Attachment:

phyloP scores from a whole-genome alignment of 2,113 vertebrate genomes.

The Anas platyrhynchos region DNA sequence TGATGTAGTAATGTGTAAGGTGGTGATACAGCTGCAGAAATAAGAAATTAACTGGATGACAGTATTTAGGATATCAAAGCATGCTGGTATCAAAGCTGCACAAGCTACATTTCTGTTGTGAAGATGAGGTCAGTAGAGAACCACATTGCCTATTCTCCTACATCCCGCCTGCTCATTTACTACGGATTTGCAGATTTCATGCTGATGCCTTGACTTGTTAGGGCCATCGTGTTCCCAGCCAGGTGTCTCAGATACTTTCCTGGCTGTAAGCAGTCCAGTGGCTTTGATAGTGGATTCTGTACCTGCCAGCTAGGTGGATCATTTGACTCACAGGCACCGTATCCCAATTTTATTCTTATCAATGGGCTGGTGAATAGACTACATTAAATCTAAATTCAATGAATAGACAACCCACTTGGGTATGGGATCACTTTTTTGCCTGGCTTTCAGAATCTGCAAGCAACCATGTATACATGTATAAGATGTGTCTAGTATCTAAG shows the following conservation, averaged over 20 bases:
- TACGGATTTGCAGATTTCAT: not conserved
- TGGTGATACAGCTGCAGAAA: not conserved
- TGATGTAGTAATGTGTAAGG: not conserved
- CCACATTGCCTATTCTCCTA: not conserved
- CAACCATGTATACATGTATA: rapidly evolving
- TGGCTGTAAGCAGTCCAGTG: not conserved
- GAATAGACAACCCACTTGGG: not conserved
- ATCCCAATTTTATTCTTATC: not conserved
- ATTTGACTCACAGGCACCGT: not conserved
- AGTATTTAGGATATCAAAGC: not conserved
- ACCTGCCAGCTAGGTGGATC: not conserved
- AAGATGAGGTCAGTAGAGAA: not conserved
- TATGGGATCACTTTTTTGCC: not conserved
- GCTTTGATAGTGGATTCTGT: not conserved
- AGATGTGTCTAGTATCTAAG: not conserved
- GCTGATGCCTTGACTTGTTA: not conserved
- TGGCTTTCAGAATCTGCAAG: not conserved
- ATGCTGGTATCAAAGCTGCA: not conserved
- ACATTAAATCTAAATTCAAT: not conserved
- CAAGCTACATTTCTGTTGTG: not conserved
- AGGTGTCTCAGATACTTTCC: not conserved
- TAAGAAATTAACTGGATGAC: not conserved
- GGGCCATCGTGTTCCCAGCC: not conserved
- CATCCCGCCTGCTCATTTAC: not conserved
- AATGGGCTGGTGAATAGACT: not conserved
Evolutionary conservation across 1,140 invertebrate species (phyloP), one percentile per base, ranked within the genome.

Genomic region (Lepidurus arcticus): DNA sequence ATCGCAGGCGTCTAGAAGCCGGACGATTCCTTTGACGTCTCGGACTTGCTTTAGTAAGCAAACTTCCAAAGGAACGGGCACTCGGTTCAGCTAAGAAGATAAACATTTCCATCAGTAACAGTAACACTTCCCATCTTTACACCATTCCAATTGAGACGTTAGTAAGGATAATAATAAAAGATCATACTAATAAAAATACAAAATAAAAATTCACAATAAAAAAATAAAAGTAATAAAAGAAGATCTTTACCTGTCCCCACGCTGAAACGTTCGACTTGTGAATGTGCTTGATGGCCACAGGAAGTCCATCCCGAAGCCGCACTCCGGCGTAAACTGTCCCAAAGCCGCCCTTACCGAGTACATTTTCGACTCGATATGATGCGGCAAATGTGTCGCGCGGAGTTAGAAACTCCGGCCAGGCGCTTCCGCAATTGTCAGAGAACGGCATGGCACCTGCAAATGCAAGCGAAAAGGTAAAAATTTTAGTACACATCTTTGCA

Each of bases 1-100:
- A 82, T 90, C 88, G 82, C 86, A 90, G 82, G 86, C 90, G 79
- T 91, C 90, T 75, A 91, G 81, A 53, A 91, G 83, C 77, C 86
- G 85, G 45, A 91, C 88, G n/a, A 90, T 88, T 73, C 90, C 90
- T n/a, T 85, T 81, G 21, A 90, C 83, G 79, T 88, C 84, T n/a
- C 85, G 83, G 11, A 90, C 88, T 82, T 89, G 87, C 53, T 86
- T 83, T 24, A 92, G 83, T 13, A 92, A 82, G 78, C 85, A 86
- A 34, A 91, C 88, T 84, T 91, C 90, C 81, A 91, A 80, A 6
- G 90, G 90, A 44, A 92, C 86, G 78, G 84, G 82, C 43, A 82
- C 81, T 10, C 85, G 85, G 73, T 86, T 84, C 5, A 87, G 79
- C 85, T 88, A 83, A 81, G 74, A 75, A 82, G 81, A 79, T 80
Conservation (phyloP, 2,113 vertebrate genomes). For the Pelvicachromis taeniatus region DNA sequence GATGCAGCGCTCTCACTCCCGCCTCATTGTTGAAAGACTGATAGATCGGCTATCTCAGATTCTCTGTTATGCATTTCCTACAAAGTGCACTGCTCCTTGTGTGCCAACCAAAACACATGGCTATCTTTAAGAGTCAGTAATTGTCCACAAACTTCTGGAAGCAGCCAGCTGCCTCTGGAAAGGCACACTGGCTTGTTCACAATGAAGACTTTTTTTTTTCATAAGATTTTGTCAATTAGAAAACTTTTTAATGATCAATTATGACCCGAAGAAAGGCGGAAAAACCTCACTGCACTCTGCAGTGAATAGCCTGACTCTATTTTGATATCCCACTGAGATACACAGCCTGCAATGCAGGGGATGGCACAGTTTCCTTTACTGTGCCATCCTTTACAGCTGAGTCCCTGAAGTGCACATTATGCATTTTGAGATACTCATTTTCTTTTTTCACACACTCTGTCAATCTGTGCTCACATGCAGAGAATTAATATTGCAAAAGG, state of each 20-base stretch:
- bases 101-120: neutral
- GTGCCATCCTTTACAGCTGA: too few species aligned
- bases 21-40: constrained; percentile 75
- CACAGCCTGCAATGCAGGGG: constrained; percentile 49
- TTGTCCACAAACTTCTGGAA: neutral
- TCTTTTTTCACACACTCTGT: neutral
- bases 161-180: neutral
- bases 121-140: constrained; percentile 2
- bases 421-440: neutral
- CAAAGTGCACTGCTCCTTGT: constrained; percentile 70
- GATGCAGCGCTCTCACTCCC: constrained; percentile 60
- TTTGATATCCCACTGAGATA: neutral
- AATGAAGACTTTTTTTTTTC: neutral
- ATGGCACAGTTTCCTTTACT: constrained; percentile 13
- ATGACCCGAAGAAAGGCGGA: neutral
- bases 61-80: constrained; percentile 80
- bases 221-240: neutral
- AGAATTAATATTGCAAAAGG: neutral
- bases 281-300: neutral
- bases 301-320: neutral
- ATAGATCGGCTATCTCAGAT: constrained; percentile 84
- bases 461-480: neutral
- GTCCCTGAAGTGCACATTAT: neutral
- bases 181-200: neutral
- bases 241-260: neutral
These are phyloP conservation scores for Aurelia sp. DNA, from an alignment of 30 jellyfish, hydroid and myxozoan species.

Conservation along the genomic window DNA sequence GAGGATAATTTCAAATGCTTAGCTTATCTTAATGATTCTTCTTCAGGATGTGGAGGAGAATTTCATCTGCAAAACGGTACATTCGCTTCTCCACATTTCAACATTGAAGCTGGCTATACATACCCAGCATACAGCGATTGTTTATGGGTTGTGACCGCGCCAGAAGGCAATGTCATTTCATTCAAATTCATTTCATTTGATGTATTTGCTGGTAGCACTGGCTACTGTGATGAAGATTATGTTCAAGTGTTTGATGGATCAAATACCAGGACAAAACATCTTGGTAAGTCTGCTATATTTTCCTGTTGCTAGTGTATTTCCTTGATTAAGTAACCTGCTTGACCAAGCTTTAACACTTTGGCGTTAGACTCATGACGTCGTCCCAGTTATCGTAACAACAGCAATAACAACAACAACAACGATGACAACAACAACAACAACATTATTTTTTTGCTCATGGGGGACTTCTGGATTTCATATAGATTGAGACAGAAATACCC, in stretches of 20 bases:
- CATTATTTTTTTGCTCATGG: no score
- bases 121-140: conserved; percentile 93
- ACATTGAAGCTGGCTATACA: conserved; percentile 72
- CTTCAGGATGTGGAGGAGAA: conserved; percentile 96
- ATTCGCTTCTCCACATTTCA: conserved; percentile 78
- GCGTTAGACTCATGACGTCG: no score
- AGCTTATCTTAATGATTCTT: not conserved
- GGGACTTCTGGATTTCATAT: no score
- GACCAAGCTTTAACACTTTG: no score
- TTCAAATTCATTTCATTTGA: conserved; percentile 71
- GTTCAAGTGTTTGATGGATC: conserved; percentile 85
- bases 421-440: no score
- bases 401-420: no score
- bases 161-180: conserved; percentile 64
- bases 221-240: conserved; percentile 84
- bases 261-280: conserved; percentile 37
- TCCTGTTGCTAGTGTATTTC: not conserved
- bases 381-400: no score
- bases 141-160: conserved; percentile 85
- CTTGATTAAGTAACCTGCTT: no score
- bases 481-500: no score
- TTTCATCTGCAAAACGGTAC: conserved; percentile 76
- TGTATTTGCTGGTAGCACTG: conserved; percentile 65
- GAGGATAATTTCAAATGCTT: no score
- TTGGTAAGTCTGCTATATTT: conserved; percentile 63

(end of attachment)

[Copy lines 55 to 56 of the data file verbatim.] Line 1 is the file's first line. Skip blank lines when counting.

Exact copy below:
- ATGGCACAGTTTCCTTTACT: constrained; percentile 13
- ATGACCCGAAGAAAGGCGGA: neutral